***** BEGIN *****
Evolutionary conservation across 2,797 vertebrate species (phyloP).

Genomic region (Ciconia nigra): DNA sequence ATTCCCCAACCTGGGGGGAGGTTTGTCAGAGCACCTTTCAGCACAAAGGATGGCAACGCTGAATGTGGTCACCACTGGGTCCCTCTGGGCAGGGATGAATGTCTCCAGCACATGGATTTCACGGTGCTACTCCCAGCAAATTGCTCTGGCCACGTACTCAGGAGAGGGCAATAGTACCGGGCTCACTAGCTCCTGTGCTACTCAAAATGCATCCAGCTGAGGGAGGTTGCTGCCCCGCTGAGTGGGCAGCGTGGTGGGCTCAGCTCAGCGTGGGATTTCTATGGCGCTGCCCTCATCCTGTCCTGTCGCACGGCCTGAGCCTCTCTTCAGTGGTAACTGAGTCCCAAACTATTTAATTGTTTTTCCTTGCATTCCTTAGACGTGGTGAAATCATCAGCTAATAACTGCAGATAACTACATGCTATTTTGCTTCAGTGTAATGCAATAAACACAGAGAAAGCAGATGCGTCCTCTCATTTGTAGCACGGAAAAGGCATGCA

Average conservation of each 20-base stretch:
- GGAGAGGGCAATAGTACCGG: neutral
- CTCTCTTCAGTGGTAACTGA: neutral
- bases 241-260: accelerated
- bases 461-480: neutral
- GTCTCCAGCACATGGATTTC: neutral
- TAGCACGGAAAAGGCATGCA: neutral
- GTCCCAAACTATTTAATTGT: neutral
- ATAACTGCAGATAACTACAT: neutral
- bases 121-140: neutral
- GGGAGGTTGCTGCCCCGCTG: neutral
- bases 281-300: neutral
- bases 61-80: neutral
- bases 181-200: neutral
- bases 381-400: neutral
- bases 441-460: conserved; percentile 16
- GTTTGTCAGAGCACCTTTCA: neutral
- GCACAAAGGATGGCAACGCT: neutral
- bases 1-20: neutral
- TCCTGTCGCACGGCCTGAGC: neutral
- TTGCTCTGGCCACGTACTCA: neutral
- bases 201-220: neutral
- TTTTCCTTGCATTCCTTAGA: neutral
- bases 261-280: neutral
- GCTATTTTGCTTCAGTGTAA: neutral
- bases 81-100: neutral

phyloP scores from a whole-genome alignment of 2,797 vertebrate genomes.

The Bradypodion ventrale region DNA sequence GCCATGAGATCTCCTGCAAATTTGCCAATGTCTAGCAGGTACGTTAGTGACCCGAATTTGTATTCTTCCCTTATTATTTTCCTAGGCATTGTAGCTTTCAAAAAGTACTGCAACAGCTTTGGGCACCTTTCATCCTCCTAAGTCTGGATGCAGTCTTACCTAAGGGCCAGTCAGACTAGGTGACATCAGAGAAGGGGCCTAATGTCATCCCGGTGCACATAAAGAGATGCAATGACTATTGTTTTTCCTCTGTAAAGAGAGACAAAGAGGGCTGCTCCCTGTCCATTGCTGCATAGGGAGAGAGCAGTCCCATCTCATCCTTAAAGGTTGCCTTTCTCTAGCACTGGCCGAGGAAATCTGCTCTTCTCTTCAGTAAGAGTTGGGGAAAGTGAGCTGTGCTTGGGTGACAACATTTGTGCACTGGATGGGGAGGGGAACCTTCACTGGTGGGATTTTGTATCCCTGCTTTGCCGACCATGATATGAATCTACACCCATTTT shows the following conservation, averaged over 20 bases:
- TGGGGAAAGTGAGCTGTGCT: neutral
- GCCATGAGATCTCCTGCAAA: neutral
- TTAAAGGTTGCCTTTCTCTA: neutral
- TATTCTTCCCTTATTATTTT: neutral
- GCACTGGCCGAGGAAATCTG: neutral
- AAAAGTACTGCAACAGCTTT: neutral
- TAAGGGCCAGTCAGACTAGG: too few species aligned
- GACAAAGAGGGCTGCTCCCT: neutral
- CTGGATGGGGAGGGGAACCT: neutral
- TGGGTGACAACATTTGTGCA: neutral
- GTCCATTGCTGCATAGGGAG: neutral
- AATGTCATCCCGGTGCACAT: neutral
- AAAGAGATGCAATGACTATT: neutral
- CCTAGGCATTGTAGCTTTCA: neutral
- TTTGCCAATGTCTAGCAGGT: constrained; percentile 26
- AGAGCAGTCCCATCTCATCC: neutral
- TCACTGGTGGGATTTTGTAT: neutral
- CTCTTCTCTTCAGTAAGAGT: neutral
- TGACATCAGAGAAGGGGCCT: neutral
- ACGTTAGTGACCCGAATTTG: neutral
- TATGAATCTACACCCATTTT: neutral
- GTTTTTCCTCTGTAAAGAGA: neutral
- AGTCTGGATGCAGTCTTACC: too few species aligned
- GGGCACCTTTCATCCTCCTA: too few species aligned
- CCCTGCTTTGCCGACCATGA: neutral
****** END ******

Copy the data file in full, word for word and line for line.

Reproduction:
Evolutionary conservation across 2,797 vertebrate species (phyloP).

Genomic region (Ciconia nigra): DNA sequence ATTCCCCAACCTGGGGGGAGGTTTGTCAGAGCACCTTTCAGCACAAAGGATGGCAACGCTGAATGTGGTCACCACTGGGTCCCTCTGGGCAGGGATGAATGTCTCCAGCACATGGATTTCACGGTGCTACTCCCAGCAAATTGCTCTGGCCACGTACTCAGGAGAGGGCAATAGTACCGGGCTCACTAGCTCCTGTGCTACTCAAAATGCATCCAGCTGAGGGAGGTTGCTGCCCCGCTGAGTGGGCAGCGTGGTGGGCTCAGCTCAGCGTGGGATTTCTATGGCGCTGCCCTCATCCTGTCCTGTCGCACGGCCTGAGCCTCTCTTCAGTGGTAACTGAGTCCCAAACTATTTAATTGTTTTTCCTTGCATTCCTTAGACGTGGTGAAATCATCAGCTAATAACTGCAGATAACTACATGCTATTTTGCTTCAGTGTAATGCAATAAACACAGAGAAAGCAGATGCGTCCTCTCATTTGTAGCACGGAAAAGGCATGCA

Average conservation of each 20-base stretch:
- GGAGAGGGCAATAGTACCGG: neutral
- CTCTCTTCAGTGGTAACTGA: neutral
- bases 241-260: accelerated
- bases 461-480: neutral
- GTCTCCAGCACATGGATTTC: neutral
- TAGCACGGAAAAGGCATGCA: neutral
- GTCCCAAACTATTTAATTGT: neutral
- ATAACTGCAGATAACTACAT: neutral
- bases 121-140: neutral
- GGGAGGTTGCTGCCCCGCTG: neutral
- bases 281-300: neutral
- bases 61-80: neutral
- bases 181-200: neutral
- bases 381-400: neutral
- bases 441-460: conserved; percentile 16
- GTTTGTCAGAGCACCTTTCA: neutral
- GCACAAAGGATGGCAACGCT: neutral
- bases 1-20: neutral
- TCCTGTCGCACGGCCTGAGC: neutral
- TTGCTCTGGCCACGTACTCA: neutral
- bases 201-220: neutral
- TTTTCCTTGCATTCCTTAGA: neutral
- bases 261-280: neutral
- GCTATTTTGCTTCAGTGTAA: neutral
- bases 81-100: neutral

phyloP scores from a whole-genome alignment of 2,797 vertebrate genomes.

The Bradypodion ventrale region DNA sequence GCCATGAGATCTCCTGCAAATTTGCCAATGTCTAGCAGGTACGTTAGTGACCCGAATTTGTATTCTTCCCTTATTATTTTCCTAGGCATTGTAGCTTTCAAAAAGTACTGCAACAGCTTTGGGCACCTTTCATCCTCCTAAGTCTGGATGCAGTCTTACCTAAGGGCCAGTCAGACTAGGTGACATCAGAGAAGGGGCCTAATGTCATCCCGGTGCACATAAAGAGATGCAATGACTATTGTTTTTCCTCTGTAAAGAGAGACAAAGAGGGCTGCTCCCTGTCCATTGCTGCATAGGGAGAGAGCAGTCCCATCTCATCCTTAAAGGTTGCCTTTCTCTAGCACTGGCCGAGGAAATCTGCTCTTCTCTTCAGTAAGAGTTGGGGAAAGTGAGCTGTGCTTGGGTGACAACATTTGTGCACTGGATGGGGAGGGGAACCTTCACTGGTGGGATTTTGTATCCCTGCTTTGCCGACCATGATATGAATCTACACCCATTTT shows the following conservation, averaged over 20 bases:
- TGGGGAAAGTGAGCTGTGCT: neutral
- GCCATGAGATCTCCTGCAAA: neutral
- TTAAAGGTTGCCTTTCTCTA: neutral
- TATTCTTCCCTTATTATTTT: neutral
- GCACTGGCCGAGGAAATCTG: neutral
- AAAAGTACTGCAACAGCTTT: neutral
- TAAGGGCCAGTCAGACTAGG: too few species aligned
- GACAAAGAGGGCTGCTCCCT: neutral
- CTGGATGGGGAGGGGAACCT: neutral
- TGGGTGACAACATTTGTGCA: neutral
- GTCCATTGCTGCATAGGGAG: neutral
- AATGTCATCCCGGTGCACAT: neutral
- AAAGAGATGCAATGACTATT: neutral
- CCTAGGCATTGTAGCTTTCA: neutral
- TTTGCCAATGTCTAGCAGGT: constrained; percentile 26
- AGAGCAGTCCCATCTCATCC: neutral
- TCACTGGTGGGATTTTGTAT: neutral
- CTCTTCTCTTCAGTAAGAGT: neutral
- TGACATCAGAGAAGGGGCCT: neutral
- ACGTTAGTGACCCGAATTTG: neutral
- TATGAATCTACACCCATTTT: neutral
- GTTTTTCCTCTGTAAAGAGA: neutral
- AGTCTGGATGCAGTCTTACC: too few species aligned
- GGGCACCTTTCATCCTCCTA: too few species aligned
- CCCTGCTTTGCCGACCATGA: neutral